If my original Windows 7 install DVD (not a copy of the original DVD) is left inside the DVD player on an infected machine, is it safe to use the DVD again? I am worried that the DVD has been infected by malicious applications.


In order to get any data to a DVD disk the DVD player must burn the data on it. If the disk is original it is normally read only.

If you have burned this disk yourself from the infected machine after it got infected it is POSSIBLE that the infection is present on the dvd.

Also some DVD images you can download from the less legal websites may contain some sort of infection (trojan, virus, spyware, ...)

So if the disk was burned before the infection or is an original disk it is safe.

  • +1 : Can virues gain access to burn data on the read-only DVD by a tricky method (if any)? – xport Jun 6 '11 at 13:40
  • 1
    As far as I know the process of writing to a writable DVD is different then writing to a non-writable DVD. I remember something about a different material they use to make writable DVD's. The read only one is permanent ant to the best of my knowledge it is not possible to write data to it. – Jarco Jun 6 '11 at 13:49
  • 3
    @xport: No, the original DVDs are made using a method where the data is permanently 'pressed' (stamped) into the media layer rather than being optically recorded. – Linker3000 Jun 6 '11 at 13:49

No, a virus cannot do that.

The DVD is quite safe, a windows install DVD is a read only disk.

And even if it's was a DVD-RW (rewritable) the risk is very very very very small that anything could happen to it. It's theoretically possible to infect a DVD but I have never heard of it.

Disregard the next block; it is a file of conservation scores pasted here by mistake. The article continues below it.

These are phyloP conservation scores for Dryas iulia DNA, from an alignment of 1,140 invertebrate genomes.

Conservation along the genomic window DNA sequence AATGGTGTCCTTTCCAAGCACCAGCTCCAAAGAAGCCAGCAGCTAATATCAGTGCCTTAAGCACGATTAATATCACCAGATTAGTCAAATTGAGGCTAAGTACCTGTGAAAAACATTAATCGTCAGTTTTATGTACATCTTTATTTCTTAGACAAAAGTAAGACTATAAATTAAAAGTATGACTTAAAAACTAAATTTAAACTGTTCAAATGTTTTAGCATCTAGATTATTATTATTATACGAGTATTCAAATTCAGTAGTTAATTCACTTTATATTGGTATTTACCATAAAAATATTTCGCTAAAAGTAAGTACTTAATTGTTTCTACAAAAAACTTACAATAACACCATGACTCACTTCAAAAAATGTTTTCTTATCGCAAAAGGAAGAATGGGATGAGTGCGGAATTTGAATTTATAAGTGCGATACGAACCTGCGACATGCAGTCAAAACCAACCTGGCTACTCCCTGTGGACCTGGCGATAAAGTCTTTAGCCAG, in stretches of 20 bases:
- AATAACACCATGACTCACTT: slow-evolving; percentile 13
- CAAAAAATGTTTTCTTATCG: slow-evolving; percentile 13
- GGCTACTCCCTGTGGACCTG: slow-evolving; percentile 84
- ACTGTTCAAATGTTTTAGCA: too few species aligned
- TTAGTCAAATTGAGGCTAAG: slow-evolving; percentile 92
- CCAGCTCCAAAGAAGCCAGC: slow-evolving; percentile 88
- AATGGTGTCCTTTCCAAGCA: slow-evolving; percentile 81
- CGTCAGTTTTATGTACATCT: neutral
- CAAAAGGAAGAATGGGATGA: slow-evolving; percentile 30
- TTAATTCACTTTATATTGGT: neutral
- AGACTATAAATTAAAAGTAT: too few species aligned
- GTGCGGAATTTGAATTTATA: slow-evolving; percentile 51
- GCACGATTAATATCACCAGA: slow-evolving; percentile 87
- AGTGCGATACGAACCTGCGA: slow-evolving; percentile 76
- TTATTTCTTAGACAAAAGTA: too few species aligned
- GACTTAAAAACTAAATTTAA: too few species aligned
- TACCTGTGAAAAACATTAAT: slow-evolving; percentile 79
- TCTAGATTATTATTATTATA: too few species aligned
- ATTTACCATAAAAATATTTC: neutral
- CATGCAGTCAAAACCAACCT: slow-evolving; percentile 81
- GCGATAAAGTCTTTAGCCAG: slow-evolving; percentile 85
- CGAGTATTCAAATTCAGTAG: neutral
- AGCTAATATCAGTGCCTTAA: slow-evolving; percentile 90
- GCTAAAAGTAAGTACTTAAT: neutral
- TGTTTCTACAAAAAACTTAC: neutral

• The fact that you've never heard of a DVD-RW got infected calms me down a lot!! ;) – TFM Jun 6 '11 at 15:10

Its theoretically possible for a virus to flash a malicious update to the DVD drive, this has been seen once in the wild in 2011 and simply rendered the drive unable to read pressed disks.

This could possibly (maybe) infect an OS DVDR if the session wasn't closed in fhe form of a latent overwriting infection on some unimportant file such as an infrequently played WAV but as the ToC is fixed at the time of burning it would be impossible to change this to an active infection. A malicious program on an infected pendrive could then run the hidden code though.

In theory any flashable device is vulnerable even some network cards and monitors, malicious code can also be hidden in the unused area of the 24Cxx configuration memory on the flat panel and reinfect a cleaned machine...

  • Out of pure curiosity, do you have any links containing further information related to the 2011 incident? – DanteTheEgregore Nov 6 '13 at 13:19
  • Hi. Yes it was on a very old machine, possibly Sony Vaio. I did notice that it worked perfectly with a CDR but not CD, guess something hosed the controller. – Conundrum Mar 17 '19 at 19:19

Your Answer

By clicking “Post Your Answer”, you agree to our terms of service, privacy policy and cookie policy

Not the answer you're looking for? Browse other questions tagged or ask your own question.